The wild strawberry is a small plant in the rose family that grows in woodland clearings and meadows, along roadways, and possibly in your own backyard. Some people regard it as a weed, yet this easy-growing, fruit-bearing plant can make attractive ground cover yielding a plentiful crop of small, sweet strawberries.
Appearance: Fragaria virginiana/vesca is a small plant, three to five inches tall, that propagates from runners, although seeds from the fruit are also distributed by birds and animals.
The light to medium-green leaves, with toothy edges, grow in groups of three, on single stems, in early spring.
Clusters of white flowers have yellow centers and five petals each, growing on a stem that may rise above the main leaves but may also bloom and fruit just below or beside the leaves.
Basically, the wild strawberry looks very similar to its domesticated counterpart but on a smaller scale.
Propagation: The easiest way to cultivate wild strawberries is to find an established patch then dig some up for transplanting into the spot that you have in mind.
Push a hand trowel around each individual plant, about three or four inches away from the main growth, and gently pry up the root ball. Immediately place the plant in a pot or bag and water the soil. Plant as soon as possible, either in pots or, if it’s early enough in the season, in their permanent location. Keep evenly moist until the plants begin putting out new growth.
Wild strawberries can be grown successfully in strawberry pots, garden planters or window boxes, but probably do best in the ground. In fact, wild strawberries make an excellent spring to mid-summer ground cover in certain spots, spreading quickly by runners. After fruiting, however, the plants begin to go dormant and you can’t expect substantial growth until the following spring.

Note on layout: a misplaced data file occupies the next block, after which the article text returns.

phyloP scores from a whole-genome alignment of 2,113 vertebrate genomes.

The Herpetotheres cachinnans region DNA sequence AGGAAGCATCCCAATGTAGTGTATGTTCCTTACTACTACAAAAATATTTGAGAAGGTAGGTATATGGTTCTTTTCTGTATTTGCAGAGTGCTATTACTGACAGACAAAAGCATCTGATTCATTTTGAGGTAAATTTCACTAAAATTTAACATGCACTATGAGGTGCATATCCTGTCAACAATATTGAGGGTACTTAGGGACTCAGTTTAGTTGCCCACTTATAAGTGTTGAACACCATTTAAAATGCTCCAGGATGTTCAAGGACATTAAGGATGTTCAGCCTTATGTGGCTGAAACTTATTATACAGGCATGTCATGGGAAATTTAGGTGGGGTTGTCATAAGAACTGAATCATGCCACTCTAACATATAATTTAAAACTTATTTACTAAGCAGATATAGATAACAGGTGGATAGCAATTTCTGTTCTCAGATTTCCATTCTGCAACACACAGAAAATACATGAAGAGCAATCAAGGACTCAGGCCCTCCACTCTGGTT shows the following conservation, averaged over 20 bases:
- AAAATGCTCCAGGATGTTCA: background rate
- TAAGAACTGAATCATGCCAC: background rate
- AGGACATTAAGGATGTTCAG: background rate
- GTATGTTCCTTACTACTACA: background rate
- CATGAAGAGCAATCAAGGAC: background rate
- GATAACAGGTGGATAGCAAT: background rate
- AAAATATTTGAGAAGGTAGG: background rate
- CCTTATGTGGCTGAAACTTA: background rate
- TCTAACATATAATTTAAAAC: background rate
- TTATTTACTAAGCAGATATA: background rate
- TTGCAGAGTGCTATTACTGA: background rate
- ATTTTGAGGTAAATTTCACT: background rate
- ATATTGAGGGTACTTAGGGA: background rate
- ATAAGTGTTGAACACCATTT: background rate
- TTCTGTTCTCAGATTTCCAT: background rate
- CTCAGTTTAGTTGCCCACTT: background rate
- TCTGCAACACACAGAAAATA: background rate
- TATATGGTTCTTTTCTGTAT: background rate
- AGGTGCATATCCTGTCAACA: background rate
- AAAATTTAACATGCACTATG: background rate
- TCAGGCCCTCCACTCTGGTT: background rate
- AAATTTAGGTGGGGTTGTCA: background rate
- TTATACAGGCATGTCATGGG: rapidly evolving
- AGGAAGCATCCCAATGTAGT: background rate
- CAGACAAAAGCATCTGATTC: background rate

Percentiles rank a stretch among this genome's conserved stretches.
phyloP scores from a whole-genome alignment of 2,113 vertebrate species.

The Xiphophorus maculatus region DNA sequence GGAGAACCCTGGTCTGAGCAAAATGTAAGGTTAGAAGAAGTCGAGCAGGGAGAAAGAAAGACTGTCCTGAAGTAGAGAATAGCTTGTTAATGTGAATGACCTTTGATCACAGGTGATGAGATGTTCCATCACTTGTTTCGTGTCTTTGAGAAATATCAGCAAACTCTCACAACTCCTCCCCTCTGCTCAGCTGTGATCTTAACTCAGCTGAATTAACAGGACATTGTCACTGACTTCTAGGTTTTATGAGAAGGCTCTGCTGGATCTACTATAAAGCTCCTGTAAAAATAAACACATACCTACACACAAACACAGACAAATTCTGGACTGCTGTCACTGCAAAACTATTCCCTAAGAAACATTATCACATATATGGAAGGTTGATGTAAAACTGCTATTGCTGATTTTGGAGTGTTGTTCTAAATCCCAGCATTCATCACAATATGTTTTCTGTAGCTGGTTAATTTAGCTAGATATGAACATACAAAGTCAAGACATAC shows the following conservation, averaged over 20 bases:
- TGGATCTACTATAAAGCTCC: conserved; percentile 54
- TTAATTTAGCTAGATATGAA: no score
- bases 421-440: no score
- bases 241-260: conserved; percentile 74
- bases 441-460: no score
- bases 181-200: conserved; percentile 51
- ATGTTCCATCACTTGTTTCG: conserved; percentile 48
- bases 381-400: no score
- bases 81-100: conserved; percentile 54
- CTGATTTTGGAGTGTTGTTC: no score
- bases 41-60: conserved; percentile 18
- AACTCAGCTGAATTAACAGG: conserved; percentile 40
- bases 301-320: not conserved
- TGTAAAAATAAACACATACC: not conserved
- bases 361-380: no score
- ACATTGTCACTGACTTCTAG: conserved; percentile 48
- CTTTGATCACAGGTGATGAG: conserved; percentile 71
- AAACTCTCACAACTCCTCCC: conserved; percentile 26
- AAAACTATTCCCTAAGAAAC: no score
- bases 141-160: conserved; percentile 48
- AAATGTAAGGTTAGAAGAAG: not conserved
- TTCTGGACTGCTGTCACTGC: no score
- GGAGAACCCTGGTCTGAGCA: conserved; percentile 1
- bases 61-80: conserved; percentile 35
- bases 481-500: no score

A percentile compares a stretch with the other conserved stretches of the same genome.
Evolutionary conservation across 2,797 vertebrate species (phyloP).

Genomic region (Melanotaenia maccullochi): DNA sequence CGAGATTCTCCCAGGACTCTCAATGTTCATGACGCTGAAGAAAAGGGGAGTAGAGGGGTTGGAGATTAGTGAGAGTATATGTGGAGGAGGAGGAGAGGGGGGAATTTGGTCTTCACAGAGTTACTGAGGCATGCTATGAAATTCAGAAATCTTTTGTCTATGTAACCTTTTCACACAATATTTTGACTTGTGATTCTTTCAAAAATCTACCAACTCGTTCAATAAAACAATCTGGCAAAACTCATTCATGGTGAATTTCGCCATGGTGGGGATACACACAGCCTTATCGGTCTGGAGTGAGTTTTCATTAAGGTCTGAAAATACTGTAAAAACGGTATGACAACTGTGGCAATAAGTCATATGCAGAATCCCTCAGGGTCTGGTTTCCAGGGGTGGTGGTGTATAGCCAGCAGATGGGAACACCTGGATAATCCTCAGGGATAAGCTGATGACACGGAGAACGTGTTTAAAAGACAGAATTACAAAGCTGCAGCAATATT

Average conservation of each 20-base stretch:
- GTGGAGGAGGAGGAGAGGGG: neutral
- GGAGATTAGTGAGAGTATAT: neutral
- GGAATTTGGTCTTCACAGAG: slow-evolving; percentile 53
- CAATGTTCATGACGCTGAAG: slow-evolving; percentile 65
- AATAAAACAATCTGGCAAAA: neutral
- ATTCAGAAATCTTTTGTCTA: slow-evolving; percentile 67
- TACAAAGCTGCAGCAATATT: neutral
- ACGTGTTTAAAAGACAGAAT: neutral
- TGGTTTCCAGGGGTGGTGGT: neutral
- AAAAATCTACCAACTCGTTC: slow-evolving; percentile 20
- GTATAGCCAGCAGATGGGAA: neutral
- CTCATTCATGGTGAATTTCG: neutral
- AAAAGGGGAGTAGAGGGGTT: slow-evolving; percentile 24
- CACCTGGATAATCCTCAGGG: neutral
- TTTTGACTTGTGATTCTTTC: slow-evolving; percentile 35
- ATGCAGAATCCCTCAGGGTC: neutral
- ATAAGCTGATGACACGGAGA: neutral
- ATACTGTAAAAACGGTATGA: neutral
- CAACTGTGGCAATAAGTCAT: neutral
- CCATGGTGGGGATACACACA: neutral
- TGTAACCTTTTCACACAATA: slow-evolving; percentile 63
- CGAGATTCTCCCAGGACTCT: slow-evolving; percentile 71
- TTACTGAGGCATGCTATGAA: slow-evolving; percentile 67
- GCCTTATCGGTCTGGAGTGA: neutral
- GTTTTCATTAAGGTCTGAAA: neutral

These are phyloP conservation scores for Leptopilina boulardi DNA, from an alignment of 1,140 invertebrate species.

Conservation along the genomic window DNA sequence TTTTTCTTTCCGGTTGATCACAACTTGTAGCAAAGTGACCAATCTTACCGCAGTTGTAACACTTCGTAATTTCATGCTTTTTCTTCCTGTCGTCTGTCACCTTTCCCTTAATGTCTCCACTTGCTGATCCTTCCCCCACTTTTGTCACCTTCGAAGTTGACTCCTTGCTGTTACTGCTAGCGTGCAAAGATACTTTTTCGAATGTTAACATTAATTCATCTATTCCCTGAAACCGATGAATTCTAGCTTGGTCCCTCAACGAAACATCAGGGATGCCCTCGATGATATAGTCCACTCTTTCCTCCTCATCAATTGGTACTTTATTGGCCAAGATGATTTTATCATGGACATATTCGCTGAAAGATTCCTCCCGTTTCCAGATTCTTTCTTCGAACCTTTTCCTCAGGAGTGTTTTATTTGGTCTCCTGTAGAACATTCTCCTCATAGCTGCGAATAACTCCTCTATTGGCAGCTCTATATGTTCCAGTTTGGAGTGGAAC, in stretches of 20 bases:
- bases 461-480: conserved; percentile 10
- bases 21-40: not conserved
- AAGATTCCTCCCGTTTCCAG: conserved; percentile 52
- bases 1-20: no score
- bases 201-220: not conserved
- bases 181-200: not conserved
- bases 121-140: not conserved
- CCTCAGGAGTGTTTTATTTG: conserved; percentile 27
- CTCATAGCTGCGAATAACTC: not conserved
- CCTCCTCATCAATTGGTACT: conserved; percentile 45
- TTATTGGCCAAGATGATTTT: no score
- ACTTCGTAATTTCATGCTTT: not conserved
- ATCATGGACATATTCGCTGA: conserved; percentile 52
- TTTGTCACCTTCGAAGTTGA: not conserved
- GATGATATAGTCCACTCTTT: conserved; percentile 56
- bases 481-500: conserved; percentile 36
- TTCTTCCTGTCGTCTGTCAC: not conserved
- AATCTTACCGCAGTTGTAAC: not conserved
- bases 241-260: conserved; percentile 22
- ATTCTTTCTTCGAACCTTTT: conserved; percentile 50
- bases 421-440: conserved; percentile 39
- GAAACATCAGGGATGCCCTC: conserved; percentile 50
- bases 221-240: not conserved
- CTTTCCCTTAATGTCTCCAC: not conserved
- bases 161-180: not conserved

Plant wild strawberries in full or partial sun conditions, in soil that retains moisture but can also go partially dry. You’ll find wild strawberries growing naturally in soil mixed with gravel or sand (such as road sides), but it can also thrive in clay soil amended with composted manure.
Although wild strawberries are small, their intense flavor makes for a wonderful wayside treat on late-spring to early summer trail hikes.
At this time, you can also harvest sufficient berries from a large patch to make delicious strawberry jam and preserves.
If you can’t find enough strawberries to make into jam, freeze them and add them a little later to wild raspberries or blackberries for what my neighbor calls her annual jars of “free berry” jam. Love!
See Small Batch Microwave Jams for some super easy, delicious jam recipes calling for only two to three cups of berries.